2020 Year in Review
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2020 Year in Review

Suzi O'Shea

Suzi O'Shea

26/03/2021 • 28 minute read

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What a year!

2020 – It’s been a hell of a ride. Thinking back to January almost seems like a lifetime ago. Yet, here we are, weeks away from concluding possibly the most tumultuous twelve months we have collectively endured. Well done to us.

Let’s go back to the beginning and take a look at the events that unfolded.

January

2020 did not get off to a good start. Australia experienced some of the worst bushfires in history during a prolonged bushfire season. Resources were stretched thin as large parts of the country sweltered in record breaking heat. As the country burned, leaders were called to account and the ‘debate’ around climate change took centre stage.

Scott Morrison made headlines for all the wrong reasons and our farmers and rural communities suffered great losses.

We still held major sporting events and Melbourne hosted the Australian Open. Novak Djokovic and Sofia Kenin took out the titles and were crowned respective champions.

On the 25th of January, a man that flew into Melbourne was diagnosed with the first case of novel coronavirus (2019-nCoV) in Australia.

A day later on the 26th of January, the sports world was reeling from the loss of arguably one of the greatest basketballers, Kobe Bryant. Kobe and his teenage daughter died in a helicopter accident that shocked the world.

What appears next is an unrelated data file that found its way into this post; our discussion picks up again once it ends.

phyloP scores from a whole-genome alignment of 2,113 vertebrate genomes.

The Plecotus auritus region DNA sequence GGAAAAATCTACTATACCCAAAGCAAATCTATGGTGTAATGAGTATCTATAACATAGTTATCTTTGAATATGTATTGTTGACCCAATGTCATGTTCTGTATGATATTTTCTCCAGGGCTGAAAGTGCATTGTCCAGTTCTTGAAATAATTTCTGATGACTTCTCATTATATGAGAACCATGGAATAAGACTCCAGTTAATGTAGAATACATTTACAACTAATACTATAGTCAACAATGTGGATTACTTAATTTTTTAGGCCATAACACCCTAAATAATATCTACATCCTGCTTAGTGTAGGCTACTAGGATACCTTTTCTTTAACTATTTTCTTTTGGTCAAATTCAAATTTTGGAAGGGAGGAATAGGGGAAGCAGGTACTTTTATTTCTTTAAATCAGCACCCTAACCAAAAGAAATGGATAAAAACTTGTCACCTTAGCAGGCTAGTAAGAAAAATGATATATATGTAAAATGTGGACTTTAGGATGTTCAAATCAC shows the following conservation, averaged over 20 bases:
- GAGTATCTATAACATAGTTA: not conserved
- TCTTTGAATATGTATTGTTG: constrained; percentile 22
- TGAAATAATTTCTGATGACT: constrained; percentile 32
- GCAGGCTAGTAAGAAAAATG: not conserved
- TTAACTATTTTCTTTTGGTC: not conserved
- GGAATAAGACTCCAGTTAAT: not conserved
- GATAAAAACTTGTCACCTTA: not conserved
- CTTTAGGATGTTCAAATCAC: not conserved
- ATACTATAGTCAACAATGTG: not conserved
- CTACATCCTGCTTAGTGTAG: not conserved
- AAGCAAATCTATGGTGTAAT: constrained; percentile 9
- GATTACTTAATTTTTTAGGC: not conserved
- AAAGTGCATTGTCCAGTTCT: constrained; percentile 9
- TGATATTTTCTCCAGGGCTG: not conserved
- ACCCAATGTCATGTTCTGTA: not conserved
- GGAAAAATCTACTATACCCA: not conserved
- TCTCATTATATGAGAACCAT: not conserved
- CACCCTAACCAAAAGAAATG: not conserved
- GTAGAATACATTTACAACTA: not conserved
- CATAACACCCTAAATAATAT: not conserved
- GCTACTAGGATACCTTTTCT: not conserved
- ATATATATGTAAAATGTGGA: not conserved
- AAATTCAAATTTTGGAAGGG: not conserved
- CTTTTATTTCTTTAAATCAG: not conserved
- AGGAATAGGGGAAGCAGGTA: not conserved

And lastly, we were on the brink of World War III. That might be slightly dramatic, but there was a whole lot of tension and eyes were on Iran and Trump’s erratic, highly unpredictable temperament, i.e; his twitter feed.

All this, and we’re only 31 days into the year!

February

Very shortly after the most devastating fires the nation has ever seen, the country contended with floods. Some areas reported a 200 milliliter deluge in just 24 hours. All that rain extinguished most of the remaining fires and brought some much needed relief to farmers that had suffered years of drought.

Holden, an iconic, Australian brand, called last drinks. General Motors, based in the US, announced their decision to close the factory in Thailand that produces the vehicles that are just as Australian as Vegemite & kookaburras. The end of an era.

And in entertainment news, Parasite took out the Oscar for Best Picture, (and a bunch of other Oscars too) making it the first non-English language film to do so. Then, director Bong Joon Ho dropped, possibly one of the best one-liners of all time.

Oh February… it was a simpler time.

March

We were only two days into the month when Australia recorded the first COVID fatality. It shook the nation and set a pretty dark tone of things to come.

We had a momentary reprieve from the gloom that awaited us, celebrating the Women’s T20 World Cup victory against India, the team’s fifth World Cup win in total. The MCG hosted over 86,000 fans, making it the biggest crowd of a women’s sporting event in Australia, all on International Women’s Day.

Parents across the country soon had a newfound appreciation for schools and the tremendous jobs teachers do, when schools shut their doors to students. The shutdown of schools and daycare centres left many parents questioning their life choices and may have led to an increase in day drinking.